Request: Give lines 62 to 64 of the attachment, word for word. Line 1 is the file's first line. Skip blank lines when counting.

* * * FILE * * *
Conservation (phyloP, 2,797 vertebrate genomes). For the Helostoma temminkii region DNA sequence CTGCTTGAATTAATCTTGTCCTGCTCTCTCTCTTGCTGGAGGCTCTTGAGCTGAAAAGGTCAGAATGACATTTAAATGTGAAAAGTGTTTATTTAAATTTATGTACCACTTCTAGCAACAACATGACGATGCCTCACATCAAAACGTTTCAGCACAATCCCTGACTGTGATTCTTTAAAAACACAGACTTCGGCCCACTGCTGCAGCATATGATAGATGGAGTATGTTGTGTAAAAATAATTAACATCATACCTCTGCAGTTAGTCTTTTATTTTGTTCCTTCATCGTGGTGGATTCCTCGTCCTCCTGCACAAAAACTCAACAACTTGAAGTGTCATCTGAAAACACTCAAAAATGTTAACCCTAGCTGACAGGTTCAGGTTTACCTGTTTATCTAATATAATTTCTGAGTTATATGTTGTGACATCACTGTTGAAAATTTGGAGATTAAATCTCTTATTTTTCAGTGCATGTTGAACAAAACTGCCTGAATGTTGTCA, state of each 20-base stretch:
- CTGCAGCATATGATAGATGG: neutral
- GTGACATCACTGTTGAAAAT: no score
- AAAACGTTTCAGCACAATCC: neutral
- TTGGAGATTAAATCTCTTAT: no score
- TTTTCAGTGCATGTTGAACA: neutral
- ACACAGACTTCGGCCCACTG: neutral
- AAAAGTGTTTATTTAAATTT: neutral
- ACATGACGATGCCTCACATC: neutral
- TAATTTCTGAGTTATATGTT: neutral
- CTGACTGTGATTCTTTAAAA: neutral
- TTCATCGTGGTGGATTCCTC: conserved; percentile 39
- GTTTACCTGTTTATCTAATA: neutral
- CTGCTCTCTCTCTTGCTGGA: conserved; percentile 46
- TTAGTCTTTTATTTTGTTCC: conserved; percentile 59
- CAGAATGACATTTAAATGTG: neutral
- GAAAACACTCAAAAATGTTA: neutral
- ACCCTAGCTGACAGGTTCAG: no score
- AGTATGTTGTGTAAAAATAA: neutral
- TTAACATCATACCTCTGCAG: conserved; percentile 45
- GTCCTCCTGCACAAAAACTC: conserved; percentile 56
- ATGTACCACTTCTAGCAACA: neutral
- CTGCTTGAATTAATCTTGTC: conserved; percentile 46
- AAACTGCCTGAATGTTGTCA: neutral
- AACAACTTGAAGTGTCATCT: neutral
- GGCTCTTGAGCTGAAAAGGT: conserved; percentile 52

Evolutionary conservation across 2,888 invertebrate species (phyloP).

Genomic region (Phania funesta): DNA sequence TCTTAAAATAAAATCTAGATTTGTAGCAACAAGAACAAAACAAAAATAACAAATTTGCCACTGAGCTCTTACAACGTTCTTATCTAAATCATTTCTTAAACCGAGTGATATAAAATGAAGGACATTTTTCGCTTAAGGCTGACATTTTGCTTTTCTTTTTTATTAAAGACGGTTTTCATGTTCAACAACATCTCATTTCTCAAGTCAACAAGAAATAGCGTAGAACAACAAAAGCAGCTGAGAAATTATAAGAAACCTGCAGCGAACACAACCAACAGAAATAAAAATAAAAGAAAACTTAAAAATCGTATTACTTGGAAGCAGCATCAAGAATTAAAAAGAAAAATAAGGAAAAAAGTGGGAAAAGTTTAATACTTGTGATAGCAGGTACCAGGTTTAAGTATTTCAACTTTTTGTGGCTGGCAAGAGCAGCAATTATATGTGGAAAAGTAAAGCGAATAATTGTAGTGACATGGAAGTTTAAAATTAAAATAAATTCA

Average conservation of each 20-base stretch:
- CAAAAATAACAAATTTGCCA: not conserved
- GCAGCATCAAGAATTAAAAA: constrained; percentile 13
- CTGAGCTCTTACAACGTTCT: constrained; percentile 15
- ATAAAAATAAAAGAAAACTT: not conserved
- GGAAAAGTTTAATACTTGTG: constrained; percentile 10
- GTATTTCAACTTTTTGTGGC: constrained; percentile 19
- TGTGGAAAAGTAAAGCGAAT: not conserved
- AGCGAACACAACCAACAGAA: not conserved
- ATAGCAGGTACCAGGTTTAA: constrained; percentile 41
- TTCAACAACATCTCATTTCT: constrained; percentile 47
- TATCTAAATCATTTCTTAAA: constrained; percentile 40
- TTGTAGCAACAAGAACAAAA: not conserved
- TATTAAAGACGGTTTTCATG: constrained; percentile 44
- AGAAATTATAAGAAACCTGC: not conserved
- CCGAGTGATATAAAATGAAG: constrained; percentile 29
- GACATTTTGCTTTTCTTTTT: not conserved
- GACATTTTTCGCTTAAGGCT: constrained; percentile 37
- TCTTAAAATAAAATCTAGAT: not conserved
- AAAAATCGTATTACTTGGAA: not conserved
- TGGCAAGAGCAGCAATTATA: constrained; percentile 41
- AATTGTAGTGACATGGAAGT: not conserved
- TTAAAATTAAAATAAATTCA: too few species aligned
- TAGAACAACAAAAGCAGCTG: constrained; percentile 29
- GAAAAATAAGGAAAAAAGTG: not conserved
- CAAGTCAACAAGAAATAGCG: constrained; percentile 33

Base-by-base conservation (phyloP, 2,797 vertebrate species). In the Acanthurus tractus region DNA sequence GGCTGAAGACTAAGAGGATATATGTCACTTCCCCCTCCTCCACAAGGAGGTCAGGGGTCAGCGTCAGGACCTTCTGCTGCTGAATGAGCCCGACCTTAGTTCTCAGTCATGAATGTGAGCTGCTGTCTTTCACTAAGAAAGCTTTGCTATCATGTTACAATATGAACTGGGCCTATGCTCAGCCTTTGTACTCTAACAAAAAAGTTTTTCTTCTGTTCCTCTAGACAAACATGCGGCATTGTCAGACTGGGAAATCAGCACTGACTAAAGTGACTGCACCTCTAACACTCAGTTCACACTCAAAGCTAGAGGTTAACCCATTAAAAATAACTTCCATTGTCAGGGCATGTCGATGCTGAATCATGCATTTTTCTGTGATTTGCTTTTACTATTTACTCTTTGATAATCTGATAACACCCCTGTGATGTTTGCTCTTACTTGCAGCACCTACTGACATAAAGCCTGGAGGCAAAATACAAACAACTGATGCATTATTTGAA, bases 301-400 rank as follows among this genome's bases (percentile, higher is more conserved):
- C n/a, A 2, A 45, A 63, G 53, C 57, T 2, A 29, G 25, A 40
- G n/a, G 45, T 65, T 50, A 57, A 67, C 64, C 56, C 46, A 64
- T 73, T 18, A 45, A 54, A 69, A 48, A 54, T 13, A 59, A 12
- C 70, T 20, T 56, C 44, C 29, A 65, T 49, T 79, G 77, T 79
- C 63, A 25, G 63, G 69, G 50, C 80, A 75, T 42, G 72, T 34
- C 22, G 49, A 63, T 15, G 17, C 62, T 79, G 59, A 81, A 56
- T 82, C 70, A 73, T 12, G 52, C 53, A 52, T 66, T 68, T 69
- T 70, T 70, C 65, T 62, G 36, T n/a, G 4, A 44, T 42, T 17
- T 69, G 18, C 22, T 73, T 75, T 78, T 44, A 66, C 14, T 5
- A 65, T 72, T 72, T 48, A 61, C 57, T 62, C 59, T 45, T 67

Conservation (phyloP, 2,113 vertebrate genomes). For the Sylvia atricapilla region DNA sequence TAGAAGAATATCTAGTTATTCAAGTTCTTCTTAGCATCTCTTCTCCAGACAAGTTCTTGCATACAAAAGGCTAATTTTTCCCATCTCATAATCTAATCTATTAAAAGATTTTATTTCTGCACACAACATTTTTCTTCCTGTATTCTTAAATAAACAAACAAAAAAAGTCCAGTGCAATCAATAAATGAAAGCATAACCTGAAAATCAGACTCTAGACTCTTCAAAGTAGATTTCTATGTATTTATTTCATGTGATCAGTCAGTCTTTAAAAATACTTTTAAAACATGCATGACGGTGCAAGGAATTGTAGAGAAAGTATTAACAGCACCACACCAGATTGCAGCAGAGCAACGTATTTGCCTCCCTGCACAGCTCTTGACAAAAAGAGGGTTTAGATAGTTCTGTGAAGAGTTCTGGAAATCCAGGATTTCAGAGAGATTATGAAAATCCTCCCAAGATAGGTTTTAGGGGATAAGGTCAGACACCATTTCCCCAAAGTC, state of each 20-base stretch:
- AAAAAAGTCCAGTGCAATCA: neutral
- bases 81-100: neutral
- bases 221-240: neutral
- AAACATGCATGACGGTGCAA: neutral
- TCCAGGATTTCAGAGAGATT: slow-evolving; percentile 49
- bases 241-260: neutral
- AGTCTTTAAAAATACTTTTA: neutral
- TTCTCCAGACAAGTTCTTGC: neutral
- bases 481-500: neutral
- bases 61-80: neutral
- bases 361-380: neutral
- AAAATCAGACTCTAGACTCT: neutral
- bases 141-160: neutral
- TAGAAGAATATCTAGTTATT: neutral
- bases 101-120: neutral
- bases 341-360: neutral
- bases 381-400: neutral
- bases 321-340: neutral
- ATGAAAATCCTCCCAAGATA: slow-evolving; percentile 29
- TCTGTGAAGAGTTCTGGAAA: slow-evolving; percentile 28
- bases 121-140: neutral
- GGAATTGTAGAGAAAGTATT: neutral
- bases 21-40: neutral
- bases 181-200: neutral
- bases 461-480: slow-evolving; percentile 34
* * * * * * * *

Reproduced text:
- T 82, C 70, A 73, T 12, G 52, C 53, A 52, T 66, T 68, T 69
- T 70, T 70, C 65, T 62, G 36, T n/a, G 4, A 44, T 42, T 17
- T 69, G 18, C 22, T 73, T 75, T 78, T 44, A 66, C 14, T 5